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2010-07-15 digital edition

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2010-07-15 / General Stories

Focus on the Family with Dr. James Dobson

Kids’ Attitudes Shaped By Previous

Generations

QUESTION: I have heard you say that we have shamefully mismanaged the present generation of children. Explain what you meant by that.

DR. DOBSON: I was referring to the many harmful influences that previous generations didn’t have to confront — at least not to the degree that we see today. That includes safe-sex ideology and violence and sexual imagery in movies, rock music and television; it refers to gang activity and drug abuse, and many other dangerous aspects of the culture. I was speaking also about the extreme emphasis on physical attractiveness and body consciousness in Western nations that is having a terrible impact on children. It can even be lifethreatening to them.

A study done at the University of California showed that 80 percent of girls in the fourth grade have attempted to diet because they see themselves as fat. One elementary school girl justified her dieting by saying she just wanted to be skinny so that no one would tease her. How sad it is that children in this culture have been taught to hate their bodies — to measure their worth by comparison to a standard that they can never achieve. At a time when they should be busy being kids, they’re worried about how much they weigh, how they look, and how they’re seen by others.

For young girls this insistence on being thin is magnified by the cruelties of childhood. Dozens of studies now show that overweight children are held in low regard by their peers, even at an early age. According to one investigation, silhouettes of obese children were described by six-year-olds as “lazy,” “stupid” and “ugly.”

This overemphasis on beauty does not occur in a vacuum, of course. Our children have caught our prejudices and our system of values. We, too, measure human worth largely on a scale of physical attractiveness. It’s bad enough when adults evaluate each other that way. It’s tragic when millions of children have already concluded that they’re hopelessly flawed, even before life has gotten started.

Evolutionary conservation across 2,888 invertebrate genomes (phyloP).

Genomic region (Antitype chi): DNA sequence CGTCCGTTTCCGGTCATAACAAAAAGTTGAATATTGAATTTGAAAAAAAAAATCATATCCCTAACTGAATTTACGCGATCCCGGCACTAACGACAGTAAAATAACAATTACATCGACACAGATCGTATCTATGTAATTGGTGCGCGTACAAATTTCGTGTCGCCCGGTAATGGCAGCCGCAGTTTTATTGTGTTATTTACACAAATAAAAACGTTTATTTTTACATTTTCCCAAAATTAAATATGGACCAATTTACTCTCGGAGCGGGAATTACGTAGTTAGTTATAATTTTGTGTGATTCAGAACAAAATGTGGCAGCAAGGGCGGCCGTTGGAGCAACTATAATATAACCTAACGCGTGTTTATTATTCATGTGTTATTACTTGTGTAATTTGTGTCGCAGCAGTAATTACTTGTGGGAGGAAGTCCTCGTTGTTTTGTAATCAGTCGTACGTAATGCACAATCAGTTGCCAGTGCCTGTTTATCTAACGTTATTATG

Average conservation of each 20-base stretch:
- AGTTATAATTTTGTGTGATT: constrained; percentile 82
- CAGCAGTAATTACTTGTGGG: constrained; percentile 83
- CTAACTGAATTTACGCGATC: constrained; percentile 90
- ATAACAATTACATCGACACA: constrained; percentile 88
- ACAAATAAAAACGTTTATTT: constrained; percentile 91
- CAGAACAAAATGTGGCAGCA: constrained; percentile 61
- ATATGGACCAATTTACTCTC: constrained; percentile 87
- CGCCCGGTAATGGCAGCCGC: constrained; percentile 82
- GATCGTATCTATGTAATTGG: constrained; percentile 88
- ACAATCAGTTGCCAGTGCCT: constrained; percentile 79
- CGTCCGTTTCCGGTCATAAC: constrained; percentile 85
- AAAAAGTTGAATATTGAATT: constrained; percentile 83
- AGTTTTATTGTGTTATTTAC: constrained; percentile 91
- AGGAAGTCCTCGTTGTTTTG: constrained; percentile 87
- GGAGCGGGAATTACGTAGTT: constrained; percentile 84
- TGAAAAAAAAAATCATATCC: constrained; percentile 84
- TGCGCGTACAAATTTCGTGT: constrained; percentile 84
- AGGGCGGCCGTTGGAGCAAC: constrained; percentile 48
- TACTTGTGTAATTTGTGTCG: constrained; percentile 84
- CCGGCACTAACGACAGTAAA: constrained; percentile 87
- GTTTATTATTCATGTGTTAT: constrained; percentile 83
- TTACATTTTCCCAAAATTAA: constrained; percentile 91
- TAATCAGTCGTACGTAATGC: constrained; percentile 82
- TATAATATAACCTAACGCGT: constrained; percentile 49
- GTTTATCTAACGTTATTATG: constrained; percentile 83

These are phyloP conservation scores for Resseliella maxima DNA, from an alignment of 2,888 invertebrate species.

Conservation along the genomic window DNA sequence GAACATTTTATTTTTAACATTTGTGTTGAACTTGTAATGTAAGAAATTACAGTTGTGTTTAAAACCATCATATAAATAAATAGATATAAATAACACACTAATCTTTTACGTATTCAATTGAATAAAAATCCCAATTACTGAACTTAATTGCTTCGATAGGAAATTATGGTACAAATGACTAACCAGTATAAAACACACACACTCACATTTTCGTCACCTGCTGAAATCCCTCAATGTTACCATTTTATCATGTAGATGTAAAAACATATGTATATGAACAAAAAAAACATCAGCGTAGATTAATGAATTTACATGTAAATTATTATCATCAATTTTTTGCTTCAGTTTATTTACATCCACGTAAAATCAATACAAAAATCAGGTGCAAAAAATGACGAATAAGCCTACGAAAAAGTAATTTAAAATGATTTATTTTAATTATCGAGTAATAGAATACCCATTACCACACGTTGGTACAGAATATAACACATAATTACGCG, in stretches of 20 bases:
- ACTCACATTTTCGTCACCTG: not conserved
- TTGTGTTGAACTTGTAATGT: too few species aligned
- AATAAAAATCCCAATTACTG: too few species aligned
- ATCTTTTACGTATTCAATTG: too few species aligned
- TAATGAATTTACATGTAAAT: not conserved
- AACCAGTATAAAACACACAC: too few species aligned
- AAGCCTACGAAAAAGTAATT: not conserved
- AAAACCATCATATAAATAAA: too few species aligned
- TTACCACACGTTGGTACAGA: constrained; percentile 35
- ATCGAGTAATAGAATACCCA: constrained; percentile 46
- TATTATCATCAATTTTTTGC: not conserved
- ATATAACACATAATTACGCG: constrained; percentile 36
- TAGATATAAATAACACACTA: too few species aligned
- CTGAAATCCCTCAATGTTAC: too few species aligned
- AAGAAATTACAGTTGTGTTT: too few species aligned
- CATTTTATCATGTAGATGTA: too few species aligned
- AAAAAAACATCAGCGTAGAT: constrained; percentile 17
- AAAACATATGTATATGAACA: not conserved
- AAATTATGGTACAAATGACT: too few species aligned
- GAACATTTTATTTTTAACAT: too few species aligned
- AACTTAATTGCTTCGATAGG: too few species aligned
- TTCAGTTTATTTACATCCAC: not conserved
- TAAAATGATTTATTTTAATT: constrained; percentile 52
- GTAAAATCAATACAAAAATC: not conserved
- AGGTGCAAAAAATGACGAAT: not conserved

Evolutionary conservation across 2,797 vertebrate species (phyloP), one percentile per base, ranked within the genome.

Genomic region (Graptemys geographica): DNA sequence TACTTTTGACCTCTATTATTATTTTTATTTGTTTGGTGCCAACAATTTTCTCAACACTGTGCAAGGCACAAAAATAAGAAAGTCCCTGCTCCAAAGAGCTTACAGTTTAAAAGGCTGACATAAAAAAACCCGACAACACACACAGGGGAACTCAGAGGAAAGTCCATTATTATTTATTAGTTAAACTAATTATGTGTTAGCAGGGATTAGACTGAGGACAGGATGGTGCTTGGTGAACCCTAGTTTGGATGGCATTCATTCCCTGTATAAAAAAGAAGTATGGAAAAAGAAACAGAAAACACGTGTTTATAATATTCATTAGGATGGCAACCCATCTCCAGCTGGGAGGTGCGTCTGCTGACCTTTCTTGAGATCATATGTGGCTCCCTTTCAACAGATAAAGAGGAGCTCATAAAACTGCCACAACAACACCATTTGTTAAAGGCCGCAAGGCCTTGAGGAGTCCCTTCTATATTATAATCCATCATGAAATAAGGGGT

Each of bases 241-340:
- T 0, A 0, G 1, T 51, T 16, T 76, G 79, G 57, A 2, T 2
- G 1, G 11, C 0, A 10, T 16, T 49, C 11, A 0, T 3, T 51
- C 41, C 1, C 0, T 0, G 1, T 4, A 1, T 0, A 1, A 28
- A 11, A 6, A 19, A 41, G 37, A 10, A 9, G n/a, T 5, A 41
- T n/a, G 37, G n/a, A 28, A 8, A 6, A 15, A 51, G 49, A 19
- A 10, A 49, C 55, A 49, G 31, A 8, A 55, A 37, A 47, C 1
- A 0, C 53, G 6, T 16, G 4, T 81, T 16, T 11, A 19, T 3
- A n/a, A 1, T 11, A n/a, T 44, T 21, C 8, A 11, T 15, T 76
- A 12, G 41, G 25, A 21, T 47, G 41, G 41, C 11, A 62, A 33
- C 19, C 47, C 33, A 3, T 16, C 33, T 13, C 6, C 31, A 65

We must take the blame for the many pressures on today’s kids. Fifty years ago, parents and other adults acted in concert to protect kids — from pornography, from sexual abuse, from harmful ideas and from dangerous substances. Millions of husbands and wives stayed together “for the benefit of the children.” It was understood that tender minds and bodies needed to be shielded from that which could hurt them. But now, child abuse, date rape and sexually transmitted disease are rampant. As the family unravels and as adults become more self-centered and preoccupied, children are often left to fend for themselves in a very dangerous world. It may be our greatest failing as a people.

QUESTION: I find I’m more likely to say no to my children than to say yes, even when I don’t feel strongly about the permission they are seeking. I wonder why I automatically respond so negatively.

DR. DOBSON: It is easy to fall into the habit of saying no to our kids. “No, you can’t go outside.” “No, you can’t have a cookie.” “No, you can’t use the telephone.” “No, you can’t spend the night with a friend.”

We could have answered affirmatively to all of these requests, but we chose almost automatically to respond in the negative. Why? Because we didn’t take time to stop and think about the consequences; because the activity could cause us more work or strain; because there could be danger in the request; because our children ask for a thousand favors a day and we find it convenient to refuse them all.

While every child needs to be acquainted with denial of some of his or her more extravagant wishes, there is also a need for parents to consider each request on its own merit. There are so many necessary no’s in life that we should say yes whenever we can.

Dr. Dobson is founder and Chairman Emeritus of the nonprofit organization Focus on the Family, Colorado Springs, Colo. 80995

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